Call for papers: The University of Warsaw is organising an online conference called Keeping Archaeology Together - International Online Conference 2020. Their call for papers is out now, your abstract should be 250 words and submitted via google docs (see the link below). Deadline: June 5th. The conference takes place on June 25 and is free.
Dora Goldsmith will give an online workshop on ancient Egyptian unguent cones on Sunday, May 3 at 6pm CEST.
What are unguent cones and what are you going to do?
The existence, nature and material of unguent cones has been long disputed amongst Egyptologists, with some of them claiming that such cones never existed but were merely visual aids to communicate that their wearer was surrounded by a pleasant scent. Two unguent cones were recently discovered during archaeological excavations in the city of Amarna. This significant discovery now unequivocally proves that such unguent cones indeed existed. However, some questions remain. What is just a theory and what do we really have evidence for? What does the written, pictorial and archaeological evidence teach us about these enigmatic artifacts? What was the exact function of these cones?
The workshop will take three hours. In the first hour, Dora will give a lecture on the topic of unguent cones. In the second hour, she will give you a detailed insight into the ingredients and teach you how to recreate the unguent cones. In the third hour, you will be able to ask her any question you might have about unguent cones or perfumery in ancient Egypt in general.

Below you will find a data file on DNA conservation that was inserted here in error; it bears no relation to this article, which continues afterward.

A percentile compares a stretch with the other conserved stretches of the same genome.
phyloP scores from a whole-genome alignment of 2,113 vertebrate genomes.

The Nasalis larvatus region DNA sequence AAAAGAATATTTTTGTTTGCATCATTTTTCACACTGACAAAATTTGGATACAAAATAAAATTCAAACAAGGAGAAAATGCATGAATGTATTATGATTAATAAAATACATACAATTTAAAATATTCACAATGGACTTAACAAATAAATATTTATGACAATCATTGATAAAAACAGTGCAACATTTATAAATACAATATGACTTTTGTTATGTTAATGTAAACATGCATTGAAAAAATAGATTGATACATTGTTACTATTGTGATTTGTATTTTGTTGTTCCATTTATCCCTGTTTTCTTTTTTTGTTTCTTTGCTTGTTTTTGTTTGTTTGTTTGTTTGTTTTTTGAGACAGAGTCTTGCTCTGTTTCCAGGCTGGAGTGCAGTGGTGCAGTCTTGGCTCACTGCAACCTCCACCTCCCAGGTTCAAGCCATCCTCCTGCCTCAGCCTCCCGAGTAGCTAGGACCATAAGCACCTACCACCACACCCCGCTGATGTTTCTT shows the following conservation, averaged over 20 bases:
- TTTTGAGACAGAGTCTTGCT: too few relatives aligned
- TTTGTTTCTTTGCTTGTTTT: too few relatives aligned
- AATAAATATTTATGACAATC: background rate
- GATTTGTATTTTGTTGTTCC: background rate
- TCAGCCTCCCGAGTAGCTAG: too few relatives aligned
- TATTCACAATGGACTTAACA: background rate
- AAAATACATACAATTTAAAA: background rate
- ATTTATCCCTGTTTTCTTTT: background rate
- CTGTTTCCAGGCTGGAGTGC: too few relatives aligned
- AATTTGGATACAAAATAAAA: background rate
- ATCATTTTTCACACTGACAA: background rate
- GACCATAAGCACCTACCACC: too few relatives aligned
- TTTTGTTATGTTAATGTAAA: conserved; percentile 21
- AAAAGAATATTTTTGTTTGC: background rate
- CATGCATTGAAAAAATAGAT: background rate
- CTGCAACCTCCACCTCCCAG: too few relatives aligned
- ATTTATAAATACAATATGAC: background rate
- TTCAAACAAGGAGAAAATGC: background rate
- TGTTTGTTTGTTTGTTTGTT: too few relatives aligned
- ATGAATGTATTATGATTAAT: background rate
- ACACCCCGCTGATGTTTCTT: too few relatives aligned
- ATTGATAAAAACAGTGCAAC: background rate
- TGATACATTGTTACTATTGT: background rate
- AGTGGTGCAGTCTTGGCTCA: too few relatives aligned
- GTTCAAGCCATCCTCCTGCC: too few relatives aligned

Ticket fee: 30€ Time and Date: Sunday, May 3, 2020, 6pm-9pm CEST (starting at UK: 5pm; US East coast: 12pm; US West coast: 9am; Australia: 2am) Location: Zoom
To sign up, send an e-mail to: email@example.com
About Dora: She is an Egyptologist and the topic of her PhD research is the sense of smell in ancient Egypt. ...
More digitally available; The Dendera volumes I-VIII are now freely available!DENDARA VOLUMES (I-VIII) ONLINE | VOLUMES DE DENDARA (I-VIII) EN LIGNE
Le temple d'Hathor à Dendara, admirablement conservé, est probablement la plus aboutie des réalisations architecturales de l'Égypte ptolémaïque et romaine. La richesse des compositions théologiques qui ornent ses murs est incomparable. Ses inscriptions hiéroglyphiques ont été éditées sous l'égide de l'Institut français d’archéologie orientale - IFAO, d'abord par É. Chassinat puis par Fr. Daumas, et enfin par S. Cauville.
Engagé pour une politique d’Open Access, l'Ifao a le plaisir de vous annoncer la mise en ligne des PDF des volumes I à VIII du "Temple de Dendara", publiés entre 1934 et 1978 :
The Temple of Hathor at Dendara, admirably preserved, is probably the most accomplished architectural achievement of Ptolemaic and Roman Egypt. The richness of the theological compositions that adorn its walls is incomparable. Its hieroglyphic inscriptions were published under the aegis of the French Institute of Oriental Archaeology, first by É. Chassinat, then by Fr. Daumas, and finally by S. Cauville.
Committed to an Open Access policy, IFAO is pleased to announce the online publication of the PDFs of volumes I to VIII of "Le Temple de Dendara", published between 1934 and 1978: